The Ninth Circuit’s thorough reversal of a thoroughly irredeemable district court ruling represents a decisive win for U.S. innovators in cutting-edge technological fields.
The Federal Trade Commission had brought a highly suspect antitrust lawsuit against wireless technology leader Qualcomm. The culmination in the appellate defeat for the FTC proves correct dissenting Commissioner Maureen Ohlhausen’s assessment of “an enforcement action based on a flawed legal theory (including a standalone Section 5 count) that lacks economic and evidentiary support, that was brought on the eve of a new presidential administration, and that, by its mere issuance, will undermine U.S. intellectual property rights in Asia and worldwide.” She nailed it.
As the Wall Street Journal editorial said, “The Ninth Circuit Court of Appeals on Tuesday, in a 3-0 ruling, smacked down government lawyers who sought to hang Qualcomm for being successful and the federal judge who entertained their antitrust adventurism.”
This unanimous judgment illustrates how the exclusive right over a patented invention for a limited period ought to be understood in relation to antitrust. Exclusivity must mean exclusivity. Otherwise, patents aren’t reliable and don’t secure enforceable property rights.
Thankfully, the Ninth Circuit panel didn’t let the district court’s misreading of the intersection of intellectual property and antitrust stand. The trial court’s ruling would have inflicted far-reaching harm at the leading edge of technological advancement.
It would have given the technological status quo in all fields a monopoly that blocks practical adoption of next-generation inventions. The district court would have fundamentally disadvantaged U.S. innovators while advantaging China and other global competitors in fields such as 5G wireless, computer-implemented invention and biopharmaceuticals.
The Ninth Circuit opinion instructs as to how IP and antitrust interrelate. The decision reads like a case study in how a research-and-development leader whose technology becomes the industry standard exercises patent exclusivity within a dynamic market while operating lawfully within the confines of FRAND (fair, reasonable and nondiscriminatory patent licensing) commitments and antitrust’s actual boundaries.
For example, the appeals court correctly found no antitrust violation in the industry practice of licensing standard-essential patents (SEPs) and other patents to original equipment manufacturers rather than to “upstream” implementers. Because of the doctrine of “patent exhaustion,” Qualcomm and other SEP licensors adjusted course. Otherwise, they would quickly lose their rights over those patents, devaluing the fruits of their R&D labor.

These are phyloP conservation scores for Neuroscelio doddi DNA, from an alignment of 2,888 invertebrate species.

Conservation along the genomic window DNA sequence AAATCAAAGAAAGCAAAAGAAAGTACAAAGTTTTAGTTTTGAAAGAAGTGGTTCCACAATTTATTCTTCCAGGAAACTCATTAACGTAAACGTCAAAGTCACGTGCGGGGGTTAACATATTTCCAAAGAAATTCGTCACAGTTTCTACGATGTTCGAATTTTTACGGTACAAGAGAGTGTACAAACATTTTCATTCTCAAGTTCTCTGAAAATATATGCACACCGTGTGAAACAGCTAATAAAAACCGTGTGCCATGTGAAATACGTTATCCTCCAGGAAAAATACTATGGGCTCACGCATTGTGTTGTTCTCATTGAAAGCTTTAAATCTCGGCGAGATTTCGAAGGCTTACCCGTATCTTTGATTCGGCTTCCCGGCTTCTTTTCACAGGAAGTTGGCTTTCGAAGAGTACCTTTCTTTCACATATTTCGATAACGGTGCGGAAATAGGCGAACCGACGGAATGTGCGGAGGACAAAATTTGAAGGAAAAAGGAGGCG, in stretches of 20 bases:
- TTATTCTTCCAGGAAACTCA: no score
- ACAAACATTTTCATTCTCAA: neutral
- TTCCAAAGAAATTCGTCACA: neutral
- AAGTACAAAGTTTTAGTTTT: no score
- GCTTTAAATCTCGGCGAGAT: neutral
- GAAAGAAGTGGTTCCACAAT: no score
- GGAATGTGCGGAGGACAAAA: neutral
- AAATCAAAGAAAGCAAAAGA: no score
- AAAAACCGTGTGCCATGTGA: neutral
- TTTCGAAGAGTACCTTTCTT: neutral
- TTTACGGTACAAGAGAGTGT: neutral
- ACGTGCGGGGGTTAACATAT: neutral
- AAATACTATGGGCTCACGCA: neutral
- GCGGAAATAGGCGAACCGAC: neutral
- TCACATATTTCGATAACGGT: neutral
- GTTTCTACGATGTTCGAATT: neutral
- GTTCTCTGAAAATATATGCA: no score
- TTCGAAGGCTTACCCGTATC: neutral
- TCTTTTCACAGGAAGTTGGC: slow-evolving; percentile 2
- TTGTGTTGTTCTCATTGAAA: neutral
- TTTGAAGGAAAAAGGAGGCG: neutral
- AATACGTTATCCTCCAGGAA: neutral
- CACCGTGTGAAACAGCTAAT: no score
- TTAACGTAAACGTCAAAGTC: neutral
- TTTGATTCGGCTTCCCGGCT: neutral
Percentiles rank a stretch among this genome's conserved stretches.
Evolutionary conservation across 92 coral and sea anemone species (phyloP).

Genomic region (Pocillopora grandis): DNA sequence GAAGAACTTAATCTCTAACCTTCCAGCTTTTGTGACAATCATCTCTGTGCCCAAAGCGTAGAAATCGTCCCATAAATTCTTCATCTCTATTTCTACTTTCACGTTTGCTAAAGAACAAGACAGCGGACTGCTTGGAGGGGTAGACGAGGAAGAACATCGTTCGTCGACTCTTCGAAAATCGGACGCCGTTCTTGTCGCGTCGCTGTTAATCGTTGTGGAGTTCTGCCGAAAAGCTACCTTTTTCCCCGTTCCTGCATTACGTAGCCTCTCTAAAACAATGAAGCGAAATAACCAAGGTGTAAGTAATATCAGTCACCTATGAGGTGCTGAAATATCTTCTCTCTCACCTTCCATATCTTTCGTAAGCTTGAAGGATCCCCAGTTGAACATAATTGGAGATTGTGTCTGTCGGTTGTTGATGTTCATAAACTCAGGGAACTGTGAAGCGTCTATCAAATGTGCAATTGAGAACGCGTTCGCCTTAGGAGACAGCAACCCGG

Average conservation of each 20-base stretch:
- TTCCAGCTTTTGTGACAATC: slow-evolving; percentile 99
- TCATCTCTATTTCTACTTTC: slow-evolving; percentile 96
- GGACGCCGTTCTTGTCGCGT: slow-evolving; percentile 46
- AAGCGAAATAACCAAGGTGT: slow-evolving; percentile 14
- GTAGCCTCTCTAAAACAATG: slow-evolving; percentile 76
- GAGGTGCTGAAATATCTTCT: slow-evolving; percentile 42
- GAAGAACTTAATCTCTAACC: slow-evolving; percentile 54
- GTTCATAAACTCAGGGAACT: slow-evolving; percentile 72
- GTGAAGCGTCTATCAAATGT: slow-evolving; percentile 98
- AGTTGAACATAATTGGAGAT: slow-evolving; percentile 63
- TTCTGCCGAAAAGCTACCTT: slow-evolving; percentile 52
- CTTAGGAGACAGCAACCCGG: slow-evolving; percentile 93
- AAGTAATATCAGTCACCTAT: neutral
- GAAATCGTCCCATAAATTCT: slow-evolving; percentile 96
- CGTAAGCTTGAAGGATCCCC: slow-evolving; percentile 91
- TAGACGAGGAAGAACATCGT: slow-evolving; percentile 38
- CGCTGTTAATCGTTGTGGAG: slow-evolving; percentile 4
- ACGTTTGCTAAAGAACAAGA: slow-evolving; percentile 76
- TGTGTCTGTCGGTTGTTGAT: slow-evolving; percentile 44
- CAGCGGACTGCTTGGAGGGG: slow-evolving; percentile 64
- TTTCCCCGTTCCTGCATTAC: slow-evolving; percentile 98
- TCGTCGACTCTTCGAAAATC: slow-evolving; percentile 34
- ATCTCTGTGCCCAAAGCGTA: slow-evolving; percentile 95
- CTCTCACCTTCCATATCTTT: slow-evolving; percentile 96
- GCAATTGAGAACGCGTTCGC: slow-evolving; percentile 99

The ruling carefully discerns who SEP owners’ customers are. Qualcomm “is not an OEM. That is, Qualcomm does not manufacture and sell cellphones and other end-use products (like smart cars) that consumers purchase and use. Thus, it does not ‘compete’—in the antitrust sense—against OEMs like Apple and Samsung in these product markets. Instead, these OEMs are Qualcomm’s customers.”
The panel also digs into the intricacies of contracts and industry practices that fall within fair competition. “Qualcomm’s practices, taken together, are ‘chip supplier neutral’—that is, OEMs are required to pay a per-unit licensing royalty to Qualcomm for its patent portfolios regardless of which company they choose to source their chips from.”
The tradeoff for patent owners, such as by requiring a license in order to buy Qualcomm modem chips, the panel said, is found in “agreements, which essentially function as patent-infringement indemnifications, [that] include reporting requirements that allow Qualcomm to know the details of its rivals’ chip supply agreements with various OEMs. But they also allow Qualcomm’s competitors to practice Qualcomm’s SEPs royalty-free.”
The circuit court found “a substantial portion of the district court’s ruling considered alleged economic harms to OEMs—who are Qualcomm’s customers, not its competitors—resulting in higher prices to consumers. These harms, even if real, are not ‘anticompetitive’ in the antitrust sense—at least not directly—because they do not involve restraints on trade or exclusionary conduct in ‘the area of effective competition.’”
In short, the FTC and the district court were wrong on the facts, wrong on the law, and wrong in applying antitrust law where patent law or contract law or even simply allowing market competition to work properly controls.
The victory here is for allowing dynamic competition to blossom when IP exclusivity is being exercised. Otherwise, as former FTC Commissioner Joshua Wright has noted (and the Ninth Circuit quoted), “imposing antitrust remedies in pure contract disputes can have harmful effects in terms of dampening incentives to participate in standard-setting bodies and to commercialize innovation.”
Assistant Attorney General for Antitrust Makan Delrahim has wisely counseled enforcement humility by antitrust enforcers in the realm of IP exclusivity driving dynamic competition. Rightly did Mr. Delrahim express the Justice Department’s concern over the FTC’s crusade against an American innovator in the 5G evolution, just as Qualcomm’s chief Chinese rival vies to dominate the wireless market.
Such innovation-driven dynamic competition creates new markets and gives consumers more options, as Mr. Delrahim has laid out in his New Madison approach on antitrust.
The Ninth Circuit wisely expressed the same principles: “We decline to ascribe antitrust liability in these dynamic and rapidly changing technology markets without clearer proof of anticompetitive effect.”